SOME statistics of ignorance in the most elementary religious matters, recently given by Admiral Sir Geoffrey Layton, recall the shock which was caused early in the war by the religious ignorance of evacuated children.
Sir Geoffrey Layton has discovered that among young conscripts entering the Royal Navy at about IR or 19 only about two per cent. knew what was commemorated on Whitsunday. More than half knew nothing of the meaning of Easter, and one in six did not even know the meaning of Christmas.
We must understand that these shocking facts are very directly indeed related to the state of the world to-day—that the world itself, in its state of social and political chaos, bears the visible and, indeed, frightful, marks of this wide collapse of religious faith, even to the very memory of its elements.
Nor is it Merely a question of an effect following an unintended cause. It is more than that. It is a question of a deliberately pursued cause having its inevit
able, if unintended, effect. For religious belief has been extirpated from the souls of the people of the West as a though-out policy, and that policy is being continued in the highest quarters. Whether this is done by religious persecution or by the secularist, and ostensibly tolerant, imposition of free-thought, is a secondary matter.
The idea that the world can transcend Christianity on the way to a rational and scientific golden age has been proved fallacious. A religious faith and a moral discipline have been the foundation of every civilization, and the alternative to the Christian teaching and ideal has proved to be the political totalitarian tyranny which is really the technics of machine-materialistic age applied to men and society as a whole.
That is why it has to-day become hopelessly superficial to suppose that this danger in any of its forms can be combated on a merely secularist level.
To some extent this tnith has been partially realised. The revival of "Christian-Democracy " at leaat betrays a widespread realisation that democracy cannot revive without some religious foundation. In this country Mr. Churchill has stated that the defence of Christianity is a prime purpose of the Conservative Party, and Mr. Quintin Hogg, in a letter to the Times last week, claimed that this Party was a "Christian-Democratic Party."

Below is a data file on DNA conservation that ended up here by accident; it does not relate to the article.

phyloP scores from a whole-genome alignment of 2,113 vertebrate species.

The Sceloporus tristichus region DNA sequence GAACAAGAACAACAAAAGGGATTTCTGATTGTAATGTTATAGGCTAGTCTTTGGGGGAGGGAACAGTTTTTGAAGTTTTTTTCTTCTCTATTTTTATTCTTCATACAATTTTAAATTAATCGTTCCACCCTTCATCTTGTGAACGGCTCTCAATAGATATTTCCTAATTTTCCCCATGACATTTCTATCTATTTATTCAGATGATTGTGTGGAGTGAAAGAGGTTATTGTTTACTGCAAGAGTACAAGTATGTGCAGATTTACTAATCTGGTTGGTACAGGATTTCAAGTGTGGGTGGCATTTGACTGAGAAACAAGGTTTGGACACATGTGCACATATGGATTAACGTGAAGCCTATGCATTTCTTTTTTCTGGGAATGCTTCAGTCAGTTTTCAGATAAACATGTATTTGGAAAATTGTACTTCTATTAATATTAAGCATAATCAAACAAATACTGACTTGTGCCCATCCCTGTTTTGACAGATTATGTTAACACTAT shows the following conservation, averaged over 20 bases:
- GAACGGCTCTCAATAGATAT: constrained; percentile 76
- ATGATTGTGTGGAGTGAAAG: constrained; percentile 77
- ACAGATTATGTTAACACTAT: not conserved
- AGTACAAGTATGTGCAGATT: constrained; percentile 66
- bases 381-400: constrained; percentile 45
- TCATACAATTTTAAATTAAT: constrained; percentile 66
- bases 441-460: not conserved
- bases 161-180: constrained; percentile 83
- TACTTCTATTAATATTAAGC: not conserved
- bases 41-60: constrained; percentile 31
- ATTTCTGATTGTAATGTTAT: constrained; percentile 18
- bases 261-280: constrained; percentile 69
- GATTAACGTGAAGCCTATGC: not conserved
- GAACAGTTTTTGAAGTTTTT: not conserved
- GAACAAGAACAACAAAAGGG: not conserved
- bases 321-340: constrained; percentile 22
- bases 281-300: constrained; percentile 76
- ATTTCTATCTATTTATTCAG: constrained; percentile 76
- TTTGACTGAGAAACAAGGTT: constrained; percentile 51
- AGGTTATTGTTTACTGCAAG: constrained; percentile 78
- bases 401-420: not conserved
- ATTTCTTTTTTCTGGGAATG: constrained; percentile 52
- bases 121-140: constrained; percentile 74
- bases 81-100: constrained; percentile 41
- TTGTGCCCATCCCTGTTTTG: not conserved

But this approach is still very superficial and, by itself, even dangerous, since it tends to associate Christianity with something that remains essentially secularist and even pagan. As such it can further harm Christianity and deceive both Christians and nonChristians into thinking that the real problem has been tackled.
For the problem is religious and moral, not political at all. What has got to be restored is faith. It is, no doubt, primarily the business of the Church and other Christian bodies to restore a full and living religious faith, but the Church should not have to work. not only against its declared enemies, but even against its friends or, at least, in isolation from them and under their suspicion.
It is high time that secular. political and social movements, many of whose members are perfectly well aware of the gravity of the issues at stake, took a few risks, and boldly emerged from their secularism to preach faith again, without stopping to ask themselves whether this was proper and con
stitutional. It is high time they ceased shying at the charge of clericalism.
Faith in man, faith in law, faith in discipline. faith in tradition. faith in country, faith in work, faith in the order and values of the great civilisation of which we are the heirs and perhaps last custodians, these are some of the concrete faiths that must be fearlessly preached in Order to help the Church to be more effective in preaching faith in God and religion.
We wrote last week of Mr. Churchill's United Europe Committee. Here is a movement which, if it had the courage to overcome political fears, could prove a junction where the secular, the moral and the religious can meet.
For, let there be no doubt about it, a failure by the best elements of our generation to carry the fight together on all these planes for the restoration of Faith in God, in Man, in the religious and moral basis of Civilisation must mean the end.
In this country it is up to men of the stamp of Mr. Churchill, Mr. Bevin, Sir Stafford Cripps. God, through His Church. can save souls out of any wreck : but if these men really want to ,save civilisation it is up to them to repudiate a secularism which has brought the people of this country to a level of open and unashamed paganism.